Family traditions surrounding St Lucy’s Day

Filed in Family by on December 13, 2013 0 Comments'St._Lucy',_painting_by_Jacopo_del_Casentino_and_assistant,_c._1330,_El_Paso_Museum_of_Art.jpg

There are many legends surrounding St. Lucy. She is a young woman who courageously gave her life for the faith. Legend has it that St.Lucy and her mother prayed at the tomb of St. Agatha, to try to get a healing for her mother’s long term haemorrhage problem. Her mother was cured and Lucy received a vision of the Saint who foretold her of her martyrdom.

St. Lucy’s mother wanted her to get married, but having given her life to Christ, Lucy declined the offer of marriage from one of her suitors. He, being furious, reported her for being a Christian. She was dragged before the Praetorium and sentenced to a house of ill repute. However, when her persecutors tried to drag her off she could not be moved. Confused, they brought in a yoke and oxen to drag her through the streets. But even this could not move her. As their rage grew they poured pitch oil and resin over her, set her alight and stood back to watch her go up in smoke – she didn’t. So finally in absolute frustration they plunged a dagger in her throat and she died, thus sending her straight to Heaven.

To celebrate the feast of St. Lucy in Sweden, it is traditional for the eldest daughter to wake the family dressed in a white dress tied with a red sash. On her head is a crown of fresh pine evergreens, lit with seven candles. She brings warmed saffron buns and steaming hot coffee to her parents and siblings who are still resting in bed! Nice thought isn’t it? However, I must admit the idea of my young children getting up early, going downstairs, making hot coffee, using the oven and then playing with matches is not something that I would relish, nor would it get my morning off to a relaxing start.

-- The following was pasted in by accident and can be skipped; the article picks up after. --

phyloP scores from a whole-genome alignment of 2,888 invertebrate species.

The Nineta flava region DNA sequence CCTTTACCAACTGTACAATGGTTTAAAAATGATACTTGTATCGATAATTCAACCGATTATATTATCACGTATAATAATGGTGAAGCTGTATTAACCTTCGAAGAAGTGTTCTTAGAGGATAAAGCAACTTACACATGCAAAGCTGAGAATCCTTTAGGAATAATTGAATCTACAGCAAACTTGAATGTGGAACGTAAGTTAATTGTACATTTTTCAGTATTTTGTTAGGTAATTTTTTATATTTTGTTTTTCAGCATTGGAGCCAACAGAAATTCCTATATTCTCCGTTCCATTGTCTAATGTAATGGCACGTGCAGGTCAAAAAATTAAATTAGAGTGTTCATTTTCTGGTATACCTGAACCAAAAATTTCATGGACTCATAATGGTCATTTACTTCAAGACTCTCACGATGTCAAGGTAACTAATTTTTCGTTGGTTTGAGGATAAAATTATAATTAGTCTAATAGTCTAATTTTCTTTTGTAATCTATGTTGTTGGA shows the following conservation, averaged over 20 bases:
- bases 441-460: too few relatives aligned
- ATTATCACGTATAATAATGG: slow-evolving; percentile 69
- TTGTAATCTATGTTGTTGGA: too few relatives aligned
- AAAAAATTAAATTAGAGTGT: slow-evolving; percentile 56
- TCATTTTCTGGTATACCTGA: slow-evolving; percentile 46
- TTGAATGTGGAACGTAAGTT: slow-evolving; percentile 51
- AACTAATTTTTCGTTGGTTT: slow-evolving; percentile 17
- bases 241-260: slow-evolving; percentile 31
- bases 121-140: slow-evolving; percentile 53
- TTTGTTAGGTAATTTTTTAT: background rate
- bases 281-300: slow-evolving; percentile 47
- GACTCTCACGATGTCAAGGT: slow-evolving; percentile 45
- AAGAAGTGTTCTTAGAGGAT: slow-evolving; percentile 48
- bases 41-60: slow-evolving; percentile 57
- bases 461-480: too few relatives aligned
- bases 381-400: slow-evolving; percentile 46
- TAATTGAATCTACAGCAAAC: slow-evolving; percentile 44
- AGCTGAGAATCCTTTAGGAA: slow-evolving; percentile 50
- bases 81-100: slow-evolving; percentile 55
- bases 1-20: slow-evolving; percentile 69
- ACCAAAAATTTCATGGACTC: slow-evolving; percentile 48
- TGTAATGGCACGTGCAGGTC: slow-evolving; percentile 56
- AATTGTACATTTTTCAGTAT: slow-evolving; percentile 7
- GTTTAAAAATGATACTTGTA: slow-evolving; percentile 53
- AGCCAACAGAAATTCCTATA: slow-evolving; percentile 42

In celebrating the liturgical year with your family, the notion of celebrating the feast days is to help build traditions and memories into the life of your children. So if there is not time in the morning or your children are too young or too old, then you can take the concept of the feast day and make it your own. For example: decorate the breakfast or dinner table with a white tablecloth, give everyone red napkins. Place some nice evergreen in the centre with some candles and enjoy a “St. Lucy” meal with saffron buns or cinnamon whirls for pudding.


Anne Morton

About the Author ()

I am, amongst other things, a Catholic homeschooling mother of eight children...

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